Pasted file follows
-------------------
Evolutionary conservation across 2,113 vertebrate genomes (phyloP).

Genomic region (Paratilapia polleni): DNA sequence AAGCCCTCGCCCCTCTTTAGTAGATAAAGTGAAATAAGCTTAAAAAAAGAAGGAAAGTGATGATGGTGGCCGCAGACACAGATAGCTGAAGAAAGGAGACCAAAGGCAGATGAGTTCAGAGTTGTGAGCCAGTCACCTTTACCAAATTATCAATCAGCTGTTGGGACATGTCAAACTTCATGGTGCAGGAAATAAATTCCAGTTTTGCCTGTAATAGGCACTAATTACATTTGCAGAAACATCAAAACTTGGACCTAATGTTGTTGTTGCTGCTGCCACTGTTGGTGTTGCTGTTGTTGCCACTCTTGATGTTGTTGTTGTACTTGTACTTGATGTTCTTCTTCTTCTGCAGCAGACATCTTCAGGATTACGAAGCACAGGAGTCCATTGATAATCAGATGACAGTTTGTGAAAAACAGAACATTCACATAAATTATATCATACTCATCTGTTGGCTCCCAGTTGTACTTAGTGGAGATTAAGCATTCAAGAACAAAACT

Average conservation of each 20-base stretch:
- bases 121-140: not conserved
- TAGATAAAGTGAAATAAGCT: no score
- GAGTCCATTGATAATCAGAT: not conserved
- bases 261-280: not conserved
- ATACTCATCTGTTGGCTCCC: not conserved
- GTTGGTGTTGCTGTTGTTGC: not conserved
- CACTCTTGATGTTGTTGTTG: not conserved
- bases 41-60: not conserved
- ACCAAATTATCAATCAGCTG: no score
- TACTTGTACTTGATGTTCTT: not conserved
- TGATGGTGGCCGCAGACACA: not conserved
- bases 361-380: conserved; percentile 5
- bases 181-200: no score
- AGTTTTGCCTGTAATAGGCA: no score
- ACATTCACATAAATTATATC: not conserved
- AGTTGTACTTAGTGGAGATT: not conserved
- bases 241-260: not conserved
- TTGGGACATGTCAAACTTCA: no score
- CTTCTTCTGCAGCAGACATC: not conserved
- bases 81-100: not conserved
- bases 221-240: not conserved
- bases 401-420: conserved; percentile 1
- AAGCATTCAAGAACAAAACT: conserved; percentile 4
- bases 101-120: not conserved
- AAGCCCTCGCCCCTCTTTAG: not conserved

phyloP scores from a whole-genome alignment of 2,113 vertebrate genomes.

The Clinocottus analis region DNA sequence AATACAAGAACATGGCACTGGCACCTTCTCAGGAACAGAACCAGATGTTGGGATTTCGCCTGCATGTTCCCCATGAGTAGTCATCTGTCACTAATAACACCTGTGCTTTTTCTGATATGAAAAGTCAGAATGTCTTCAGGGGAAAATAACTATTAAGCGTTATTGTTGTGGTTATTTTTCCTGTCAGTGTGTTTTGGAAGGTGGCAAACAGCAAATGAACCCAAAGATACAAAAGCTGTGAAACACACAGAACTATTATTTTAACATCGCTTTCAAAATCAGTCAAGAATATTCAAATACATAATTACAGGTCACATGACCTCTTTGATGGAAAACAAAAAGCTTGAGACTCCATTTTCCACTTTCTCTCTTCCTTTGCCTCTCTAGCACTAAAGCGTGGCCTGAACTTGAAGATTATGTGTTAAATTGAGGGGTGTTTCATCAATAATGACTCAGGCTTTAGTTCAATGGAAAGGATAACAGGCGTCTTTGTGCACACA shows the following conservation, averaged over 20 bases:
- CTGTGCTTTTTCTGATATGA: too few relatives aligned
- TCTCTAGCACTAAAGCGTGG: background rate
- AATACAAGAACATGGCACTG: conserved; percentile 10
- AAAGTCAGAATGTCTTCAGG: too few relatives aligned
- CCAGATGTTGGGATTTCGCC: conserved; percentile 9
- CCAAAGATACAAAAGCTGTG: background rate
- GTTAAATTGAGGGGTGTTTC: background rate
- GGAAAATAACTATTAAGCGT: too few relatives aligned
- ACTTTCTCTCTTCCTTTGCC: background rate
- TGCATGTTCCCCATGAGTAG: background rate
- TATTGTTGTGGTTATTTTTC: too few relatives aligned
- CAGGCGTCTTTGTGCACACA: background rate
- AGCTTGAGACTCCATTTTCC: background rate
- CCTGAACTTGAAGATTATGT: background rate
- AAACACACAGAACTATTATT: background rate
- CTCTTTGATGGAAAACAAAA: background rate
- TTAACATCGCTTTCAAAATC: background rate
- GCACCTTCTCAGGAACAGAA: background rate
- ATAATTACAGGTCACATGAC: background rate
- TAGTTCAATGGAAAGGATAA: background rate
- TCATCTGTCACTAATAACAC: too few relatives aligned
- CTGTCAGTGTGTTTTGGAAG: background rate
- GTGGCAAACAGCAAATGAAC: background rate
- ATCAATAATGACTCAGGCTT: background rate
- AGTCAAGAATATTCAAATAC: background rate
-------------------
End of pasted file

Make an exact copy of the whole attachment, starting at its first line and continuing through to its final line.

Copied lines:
Evolutionary conservation across 2,113 vertebrate genomes (phyloP).

Genomic region (Paratilapia polleni): DNA sequence AAGCCCTCGCCCCTCTTTAGTAGATAAAGTGAAATAAGCTTAAAAAAAGAAGGAAAGTGATGATGGTGGCCGCAGACACAGATAGCTGAAGAAAGGAGACCAAAGGCAGATGAGTTCAGAGTTGTGAGCCAGTCACCTTTACCAAATTATCAATCAGCTGTTGGGACATGTCAAACTTCATGGTGCAGGAAATAAATTCCAGTTTTGCCTGTAATAGGCACTAATTACATTTGCAGAAACATCAAAACTTGGACCTAATGTTGTTGTTGCTGCTGCCACTGTTGGTGTTGCTGTTGTTGCCACTCTTGATGTTGTTGTTGTACTTGTACTTGATGTTCTTCTTCTTCTGCAGCAGACATCTTCAGGATTACGAAGCACAGGAGTCCATTGATAATCAGATGACAGTTTGTGAAAAACAGAACATTCACATAAATTATATCATACTCATCTGTTGGCTCCCAGTTGTACTTAGTGGAGATTAAGCATTCAAGAACAAAACT

Average conservation of each 20-base stretch:
- bases 121-140: not conserved
- TAGATAAAGTGAAATAAGCT: no score
- GAGTCCATTGATAATCAGAT: not conserved
- bases 261-280: not conserved
- ATACTCATCTGTTGGCTCCC: not conserved
- GTTGGTGTTGCTGTTGTTGC: not conserved
- CACTCTTGATGTTGTTGTTG: not conserved
- bases 41-60: not conserved
- ACCAAATTATCAATCAGCTG: no score
- TACTTGTACTTGATGTTCTT: not conserved
- TGATGGTGGCCGCAGACACA: not conserved
- bases 361-380: conserved; percentile 5
- bases 181-200: no score
- AGTTTTGCCTGTAATAGGCA: no score
- ACATTCACATAAATTATATC: not conserved
- AGTTGTACTTAGTGGAGATT: not conserved
- bases 241-260: not conserved
- TTGGGACATGTCAAACTTCA: no score
- CTTCTTCTGCAGCAGACATC: not conserved
- bases 81-100: not conserved
- bases 221-240: not conserved
- bases 401-420: conserved; percentile 1
- AAGCATTCAAGAACAAAACT: conserved; percentile 4
- bases 101-120: not conserved
- AAGCCCTCGCCCCTCTTTAG: not conserved

phyloP scores from a whole-genome alignment of 2,113 vertebrate genomes.

The Clinocottus analis region DNA sequence AATACAAGAACATGGCACTGGCACCTTCTCAGGAACAGAACCAGATGTTGGGATTTCGCCTGCATGTTCCCCATGAGTAGTCATCTGTCACTAATAACACCTGTGCTTTTTCTGATATGAAAAGTCAGAATGTCTTCAGGGGAAAATAACTATTAAGCGTTATTGTTGTGGTTATTTTTCCTGTCAGTGTGTTTTGGAAGGTGGCAAACAGCAAATGAACCCAAAGATACAAAAGCTGTGAAACACACAGAACTATTATTTTAACATCGCTTTCAAAATCAGTCAAGAATATTCAAATACATAATTACAGGTCACATGACCTCTTTGATGGAAAACAAAAAGCTTGAGACTCCATTTTCCACTTTCTCTCTTCCTTTGCCTCTCTAGCACTAAAGCGTGGCCTGAACTTGAAGATTATGTGTTAAATTGAGGGGTGTTTCATCAATAATGACTCAGGCTTTAGTTCAATGGAAAGGATAACAGGCGTCTTTGTGCACACA shows the following conservation, averaged over 20 bases:
- CTGTGCTTTTTCTGATATGA: too few relatives aligned
- TCTCTAGCACTAAAGCGTGG: background rate
- AATACAAGAACATGGCACTG: conserved; percentile 10
- AAAGTCAGAATGTCTTCAGG: too few relatives aligned
- CCAGATGTTGGGATTTCGCC: conserved; percentile 9
- CCAAAGATACAAAAGCTGTG: background rate
- GTTAAATTGAGGGGTGTTTC: background rate
- GGAAAATAACTATTAAGCGT: too few relatives aligned
- ACTTTCTCTCTTCCTTTGCC: background rate
- TGCATGTTCCCCATGAGTAG: background rate
- TATTGTTGTGGTTATTTTTC: too few relatives aligned
- CAGGCGTCTTTGTGCACACA: background rate
- AGCTTGAGACTCCATTTTCC: background rate
- CCTGAACTTGAAGATTATGT: background rate
- AAACACACAGAACTATTATT: background rate
- CTCTTTGATGGAAAACAAAA: background rate
- TTAACATCGCTTTCAAAATC: background rate
- GCACCTTCTCAGGAACAGAA: background rate
- ATAATTACAGGTCACATGAC: background rate
- TAGTTCAATGGAAAGGATAA: background rate
- TCATCTGTCACTAATAACAC: too few relatives aligned
- CTGTCAGTGTGTTTTGGAAG: background rate
- GTGGCAAACAGCAAATGAAC: background rate
- ATCAATAATGACTCAGGCTT: background rate
- AGTCAAGAATATTCAAATAC: background rate